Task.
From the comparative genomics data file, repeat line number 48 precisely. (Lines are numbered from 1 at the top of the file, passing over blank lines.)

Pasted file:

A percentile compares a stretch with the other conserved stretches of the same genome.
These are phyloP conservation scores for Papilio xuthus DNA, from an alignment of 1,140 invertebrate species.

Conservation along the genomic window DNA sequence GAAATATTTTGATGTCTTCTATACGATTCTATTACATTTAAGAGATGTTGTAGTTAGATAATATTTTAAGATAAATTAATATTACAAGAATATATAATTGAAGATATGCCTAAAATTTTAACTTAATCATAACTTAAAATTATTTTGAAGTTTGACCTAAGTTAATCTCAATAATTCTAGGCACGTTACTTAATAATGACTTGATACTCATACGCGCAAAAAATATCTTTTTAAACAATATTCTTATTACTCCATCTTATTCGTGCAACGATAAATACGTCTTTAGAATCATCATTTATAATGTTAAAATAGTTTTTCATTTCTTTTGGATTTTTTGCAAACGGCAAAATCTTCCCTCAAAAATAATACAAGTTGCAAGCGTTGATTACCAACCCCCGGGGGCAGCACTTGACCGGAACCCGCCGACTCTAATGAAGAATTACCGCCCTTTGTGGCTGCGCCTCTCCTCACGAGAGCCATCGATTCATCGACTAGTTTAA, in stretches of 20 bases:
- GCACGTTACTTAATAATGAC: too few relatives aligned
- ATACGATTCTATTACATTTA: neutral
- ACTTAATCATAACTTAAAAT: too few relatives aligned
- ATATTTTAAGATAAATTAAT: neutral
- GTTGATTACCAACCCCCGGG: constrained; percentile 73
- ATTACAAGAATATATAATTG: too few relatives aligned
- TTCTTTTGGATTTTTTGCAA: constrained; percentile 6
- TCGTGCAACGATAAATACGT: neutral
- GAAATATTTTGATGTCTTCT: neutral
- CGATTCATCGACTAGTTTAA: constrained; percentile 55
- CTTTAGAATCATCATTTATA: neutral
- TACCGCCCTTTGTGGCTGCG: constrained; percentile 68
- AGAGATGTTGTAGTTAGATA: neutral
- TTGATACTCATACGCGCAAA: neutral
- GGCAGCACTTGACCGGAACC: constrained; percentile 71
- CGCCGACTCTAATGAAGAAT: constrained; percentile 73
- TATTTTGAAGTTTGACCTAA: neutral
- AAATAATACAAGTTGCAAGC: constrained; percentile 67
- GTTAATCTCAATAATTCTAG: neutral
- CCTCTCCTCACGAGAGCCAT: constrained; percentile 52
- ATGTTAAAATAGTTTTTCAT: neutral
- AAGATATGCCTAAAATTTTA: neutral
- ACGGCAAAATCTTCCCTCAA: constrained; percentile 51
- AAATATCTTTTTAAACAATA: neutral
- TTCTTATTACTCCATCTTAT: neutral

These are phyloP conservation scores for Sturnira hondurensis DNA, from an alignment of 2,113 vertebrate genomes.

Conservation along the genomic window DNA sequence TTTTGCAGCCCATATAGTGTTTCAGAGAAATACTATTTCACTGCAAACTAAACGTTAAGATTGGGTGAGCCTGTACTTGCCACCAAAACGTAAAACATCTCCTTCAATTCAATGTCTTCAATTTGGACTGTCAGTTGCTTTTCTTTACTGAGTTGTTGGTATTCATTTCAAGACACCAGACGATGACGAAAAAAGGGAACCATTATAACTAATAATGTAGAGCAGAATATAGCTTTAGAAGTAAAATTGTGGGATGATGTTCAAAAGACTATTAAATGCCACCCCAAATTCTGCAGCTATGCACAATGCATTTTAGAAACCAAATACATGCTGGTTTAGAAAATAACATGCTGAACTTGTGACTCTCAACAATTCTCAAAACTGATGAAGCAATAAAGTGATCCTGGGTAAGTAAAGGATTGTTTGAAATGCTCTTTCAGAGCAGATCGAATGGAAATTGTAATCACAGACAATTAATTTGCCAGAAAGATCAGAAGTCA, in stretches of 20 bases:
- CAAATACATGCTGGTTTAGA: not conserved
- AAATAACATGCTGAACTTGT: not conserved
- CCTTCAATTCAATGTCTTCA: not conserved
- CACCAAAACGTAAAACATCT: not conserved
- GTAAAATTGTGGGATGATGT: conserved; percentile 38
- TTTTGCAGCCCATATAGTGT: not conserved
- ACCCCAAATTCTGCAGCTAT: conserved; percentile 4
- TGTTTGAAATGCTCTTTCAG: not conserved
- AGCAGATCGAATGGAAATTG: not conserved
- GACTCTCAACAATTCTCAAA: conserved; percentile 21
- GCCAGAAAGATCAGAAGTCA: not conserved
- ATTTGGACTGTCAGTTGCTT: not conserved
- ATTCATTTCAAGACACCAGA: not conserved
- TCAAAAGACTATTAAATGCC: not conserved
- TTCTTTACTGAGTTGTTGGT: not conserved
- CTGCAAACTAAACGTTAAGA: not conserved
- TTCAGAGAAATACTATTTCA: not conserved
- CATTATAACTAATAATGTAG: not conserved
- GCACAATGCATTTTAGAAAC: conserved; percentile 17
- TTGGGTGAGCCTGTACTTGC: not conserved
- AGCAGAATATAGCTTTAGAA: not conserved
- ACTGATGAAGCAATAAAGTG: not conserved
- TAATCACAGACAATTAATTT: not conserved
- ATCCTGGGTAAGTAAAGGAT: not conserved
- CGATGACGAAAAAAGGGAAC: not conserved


- CATTATAACTAATAATGTAG: not conserved